Leonard Cohen‘s amazing letter to Marianne Ihlen has hearts melting. Over the weekend, a letter penned by Canadian icon Mr. Cohen was made public. The very personal and moving letter was written for his muse and lover, Ihlen.
Ihlen, who was also known as Marianne C. Stang Jensen Ihlen, and the famous poet and novelist were together for almost ten years. The lovers met in the 1960s while Ihlen and her baby boy were on vacation in Greece. They fell in love, and he asked her to move in with him to Montreal.
During their seven years together, Ihlen inspired classics such as “So Long, Marianne,” “Hey, That’s No Way to Say Goodbye,” and “Bird on the Wire.” After a lengthy battle with cancer, Ihlen died in her native Norway on July 28, 2016.
Few days before her death, Jan Christian Mollestad, a very close friend of Ihlen, contacted Cohen and revealed her failing health. Hours after the conversation with Mollestad, Cohen sent him a moving letter and asked him to read it to Ihlen. Mollestad, a filmmaker, said the letter read in part:
“Well Marianne, it’s come to this time when we are really so old and our bodies are falling apart and I think I will follow you very soon.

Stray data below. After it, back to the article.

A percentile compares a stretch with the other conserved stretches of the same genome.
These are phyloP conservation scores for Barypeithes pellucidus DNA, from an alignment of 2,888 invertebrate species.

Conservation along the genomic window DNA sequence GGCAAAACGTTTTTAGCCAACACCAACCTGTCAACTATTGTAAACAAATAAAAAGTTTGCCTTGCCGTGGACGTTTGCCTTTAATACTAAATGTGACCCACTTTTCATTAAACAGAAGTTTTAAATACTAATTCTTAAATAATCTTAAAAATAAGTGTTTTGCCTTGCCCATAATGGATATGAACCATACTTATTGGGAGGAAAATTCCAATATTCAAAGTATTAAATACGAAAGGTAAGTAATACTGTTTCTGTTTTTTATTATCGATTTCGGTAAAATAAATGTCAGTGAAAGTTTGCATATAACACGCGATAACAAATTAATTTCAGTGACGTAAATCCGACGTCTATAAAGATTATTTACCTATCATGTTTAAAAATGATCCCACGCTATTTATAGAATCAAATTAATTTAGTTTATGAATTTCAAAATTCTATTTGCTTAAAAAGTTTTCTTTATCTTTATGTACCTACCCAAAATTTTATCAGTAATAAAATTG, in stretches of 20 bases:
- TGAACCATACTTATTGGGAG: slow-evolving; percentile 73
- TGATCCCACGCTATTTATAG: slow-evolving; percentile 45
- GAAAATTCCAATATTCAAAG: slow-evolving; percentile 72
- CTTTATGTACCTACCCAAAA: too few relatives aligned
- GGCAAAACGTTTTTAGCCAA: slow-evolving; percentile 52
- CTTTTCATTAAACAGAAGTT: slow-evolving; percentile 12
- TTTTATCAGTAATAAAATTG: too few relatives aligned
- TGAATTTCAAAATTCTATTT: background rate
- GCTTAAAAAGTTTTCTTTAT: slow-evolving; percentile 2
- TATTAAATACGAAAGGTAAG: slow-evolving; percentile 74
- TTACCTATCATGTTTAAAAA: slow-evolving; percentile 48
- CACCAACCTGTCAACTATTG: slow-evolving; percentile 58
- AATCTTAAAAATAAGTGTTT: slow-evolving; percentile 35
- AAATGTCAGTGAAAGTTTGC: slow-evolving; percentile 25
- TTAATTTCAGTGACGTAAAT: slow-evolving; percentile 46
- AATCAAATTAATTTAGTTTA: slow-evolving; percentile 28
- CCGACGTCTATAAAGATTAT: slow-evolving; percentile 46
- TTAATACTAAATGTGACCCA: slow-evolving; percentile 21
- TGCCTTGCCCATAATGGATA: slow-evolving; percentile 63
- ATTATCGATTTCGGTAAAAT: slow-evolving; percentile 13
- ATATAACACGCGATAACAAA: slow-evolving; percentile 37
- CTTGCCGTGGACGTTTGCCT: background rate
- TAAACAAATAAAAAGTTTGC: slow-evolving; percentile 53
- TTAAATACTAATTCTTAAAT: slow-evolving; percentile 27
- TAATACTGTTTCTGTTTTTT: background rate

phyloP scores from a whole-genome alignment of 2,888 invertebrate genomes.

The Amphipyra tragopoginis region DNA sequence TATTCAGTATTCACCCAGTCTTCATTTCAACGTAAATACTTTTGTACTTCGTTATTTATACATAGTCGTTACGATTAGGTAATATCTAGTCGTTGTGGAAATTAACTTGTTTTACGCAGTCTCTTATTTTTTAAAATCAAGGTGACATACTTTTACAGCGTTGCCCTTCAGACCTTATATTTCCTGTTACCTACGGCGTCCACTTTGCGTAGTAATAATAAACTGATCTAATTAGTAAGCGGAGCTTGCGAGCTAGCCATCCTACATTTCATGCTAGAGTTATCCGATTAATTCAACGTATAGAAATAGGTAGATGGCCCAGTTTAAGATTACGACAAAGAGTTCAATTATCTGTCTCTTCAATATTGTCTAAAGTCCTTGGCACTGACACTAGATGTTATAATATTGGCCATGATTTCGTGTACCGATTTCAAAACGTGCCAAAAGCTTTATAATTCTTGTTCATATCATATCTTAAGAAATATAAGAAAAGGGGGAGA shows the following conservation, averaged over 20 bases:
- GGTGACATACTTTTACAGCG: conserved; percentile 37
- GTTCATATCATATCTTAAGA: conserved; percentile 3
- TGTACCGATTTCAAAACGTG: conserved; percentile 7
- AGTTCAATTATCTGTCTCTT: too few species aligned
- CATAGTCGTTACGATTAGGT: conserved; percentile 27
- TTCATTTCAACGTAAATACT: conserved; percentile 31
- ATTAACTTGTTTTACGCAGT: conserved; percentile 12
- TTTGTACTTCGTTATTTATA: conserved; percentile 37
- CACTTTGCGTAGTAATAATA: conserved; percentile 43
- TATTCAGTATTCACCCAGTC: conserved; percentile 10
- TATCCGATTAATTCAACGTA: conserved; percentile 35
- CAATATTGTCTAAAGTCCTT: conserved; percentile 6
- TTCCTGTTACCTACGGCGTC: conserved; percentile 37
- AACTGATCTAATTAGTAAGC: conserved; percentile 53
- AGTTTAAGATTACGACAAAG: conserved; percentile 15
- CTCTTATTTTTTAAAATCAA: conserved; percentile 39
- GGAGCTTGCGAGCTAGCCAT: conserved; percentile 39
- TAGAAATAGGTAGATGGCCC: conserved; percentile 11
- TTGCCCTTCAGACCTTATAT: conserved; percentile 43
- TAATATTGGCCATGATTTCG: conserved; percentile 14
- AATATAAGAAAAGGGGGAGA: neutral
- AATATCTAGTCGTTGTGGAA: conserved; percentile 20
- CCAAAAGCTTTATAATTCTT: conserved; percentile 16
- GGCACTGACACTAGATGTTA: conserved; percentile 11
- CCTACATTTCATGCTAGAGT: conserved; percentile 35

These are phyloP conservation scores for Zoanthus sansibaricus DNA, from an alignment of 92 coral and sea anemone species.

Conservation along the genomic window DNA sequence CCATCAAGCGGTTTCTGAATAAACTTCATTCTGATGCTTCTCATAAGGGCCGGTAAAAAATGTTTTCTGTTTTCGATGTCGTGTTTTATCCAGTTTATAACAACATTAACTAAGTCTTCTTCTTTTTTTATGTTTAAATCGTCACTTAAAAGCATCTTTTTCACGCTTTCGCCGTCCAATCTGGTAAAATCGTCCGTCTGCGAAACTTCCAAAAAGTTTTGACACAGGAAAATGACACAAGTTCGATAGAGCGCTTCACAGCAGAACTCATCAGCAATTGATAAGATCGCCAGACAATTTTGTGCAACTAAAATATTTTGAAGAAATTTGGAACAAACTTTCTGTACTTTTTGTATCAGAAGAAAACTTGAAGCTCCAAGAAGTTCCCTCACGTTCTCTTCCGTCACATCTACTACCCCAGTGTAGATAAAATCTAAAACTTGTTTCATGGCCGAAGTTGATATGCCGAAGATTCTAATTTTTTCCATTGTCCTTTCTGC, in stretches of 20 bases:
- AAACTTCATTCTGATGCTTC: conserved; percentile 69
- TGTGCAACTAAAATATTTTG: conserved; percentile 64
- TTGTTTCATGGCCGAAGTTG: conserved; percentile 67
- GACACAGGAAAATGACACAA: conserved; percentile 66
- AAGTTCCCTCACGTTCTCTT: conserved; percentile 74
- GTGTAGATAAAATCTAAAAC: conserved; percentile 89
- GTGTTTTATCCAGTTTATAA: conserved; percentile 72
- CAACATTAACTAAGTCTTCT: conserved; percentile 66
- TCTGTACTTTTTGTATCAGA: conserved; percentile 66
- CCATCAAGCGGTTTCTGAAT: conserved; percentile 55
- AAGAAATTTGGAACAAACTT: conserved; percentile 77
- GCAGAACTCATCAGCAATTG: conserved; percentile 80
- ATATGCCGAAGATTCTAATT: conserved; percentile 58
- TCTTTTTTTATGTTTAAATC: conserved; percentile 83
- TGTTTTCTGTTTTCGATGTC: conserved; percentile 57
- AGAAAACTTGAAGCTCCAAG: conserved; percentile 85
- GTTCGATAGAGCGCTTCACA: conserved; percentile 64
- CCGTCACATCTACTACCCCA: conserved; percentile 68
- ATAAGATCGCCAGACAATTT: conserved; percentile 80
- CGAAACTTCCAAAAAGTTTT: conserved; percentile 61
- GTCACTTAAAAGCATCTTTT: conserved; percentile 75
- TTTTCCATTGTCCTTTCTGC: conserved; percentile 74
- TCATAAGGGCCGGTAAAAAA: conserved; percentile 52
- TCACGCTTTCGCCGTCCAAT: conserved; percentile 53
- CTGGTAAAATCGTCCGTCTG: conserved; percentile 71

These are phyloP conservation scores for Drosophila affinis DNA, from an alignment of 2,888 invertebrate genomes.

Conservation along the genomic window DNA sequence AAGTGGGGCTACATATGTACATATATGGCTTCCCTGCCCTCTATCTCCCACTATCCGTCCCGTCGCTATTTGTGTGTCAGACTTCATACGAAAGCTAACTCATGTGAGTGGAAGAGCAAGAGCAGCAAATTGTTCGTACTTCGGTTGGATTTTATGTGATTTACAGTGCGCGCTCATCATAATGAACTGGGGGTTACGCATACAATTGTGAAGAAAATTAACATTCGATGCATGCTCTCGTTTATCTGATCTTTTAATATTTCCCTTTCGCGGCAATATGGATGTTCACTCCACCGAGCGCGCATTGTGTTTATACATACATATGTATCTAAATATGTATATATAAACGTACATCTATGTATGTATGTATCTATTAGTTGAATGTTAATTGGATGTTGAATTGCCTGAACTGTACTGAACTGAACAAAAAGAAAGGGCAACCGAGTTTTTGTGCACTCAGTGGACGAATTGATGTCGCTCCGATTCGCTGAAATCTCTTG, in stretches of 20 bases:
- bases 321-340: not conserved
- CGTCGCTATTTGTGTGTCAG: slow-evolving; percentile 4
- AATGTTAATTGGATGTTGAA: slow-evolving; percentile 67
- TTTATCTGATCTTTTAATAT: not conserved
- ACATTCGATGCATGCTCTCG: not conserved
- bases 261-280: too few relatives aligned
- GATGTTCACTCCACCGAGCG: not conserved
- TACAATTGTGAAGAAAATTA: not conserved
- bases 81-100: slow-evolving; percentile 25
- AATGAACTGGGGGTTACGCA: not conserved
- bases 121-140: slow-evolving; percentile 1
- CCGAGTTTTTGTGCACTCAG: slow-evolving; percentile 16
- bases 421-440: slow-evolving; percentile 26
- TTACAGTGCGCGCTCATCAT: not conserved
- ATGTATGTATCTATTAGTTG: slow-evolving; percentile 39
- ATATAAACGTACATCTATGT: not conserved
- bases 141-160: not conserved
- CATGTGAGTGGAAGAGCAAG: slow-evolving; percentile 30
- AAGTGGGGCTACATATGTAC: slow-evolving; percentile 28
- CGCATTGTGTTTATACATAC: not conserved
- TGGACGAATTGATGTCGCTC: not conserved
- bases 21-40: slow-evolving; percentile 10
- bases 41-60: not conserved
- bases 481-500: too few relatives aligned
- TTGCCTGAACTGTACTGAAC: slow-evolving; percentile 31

“Know that I am so close behind you that if you stretch out your hand, I think you can reach mine.
“And you know that I’ve always loved you for your beauty and for your wisdom, but I don’t need to say anything more about that because you know all about that. But now, I just want to wish you a very good journey.
“Goodbye old friend. Endless love, see you down the road.’”
Mollestad penned a letter to Cohen detailing Ihlen’s reaction to his words and her final moments. Mollestad wrote:
“Your letter came when she still could talk and laugh in full consciousness. When we read it aloud, she smiled as only Marianne can. She lifted her hand, when you said you were right behind, close enough to reach her. It gave her deep peace of mind that you knew her condition. And your blessing for the journey gave her extra strength.”
He went on to say:
“In her last hour I held her hand and hummed ‘Bird on a Wire,’ while she was breathing so lightly. And when we left he room, after her soul had flown out of the window for new adventures, we kissed her head and whispered your everlasting words: So long, Marianne.”
Via Facebook, Mr. Cohen and many of his longtime collaborators remembered Ihlen with a series of written tributes and videos.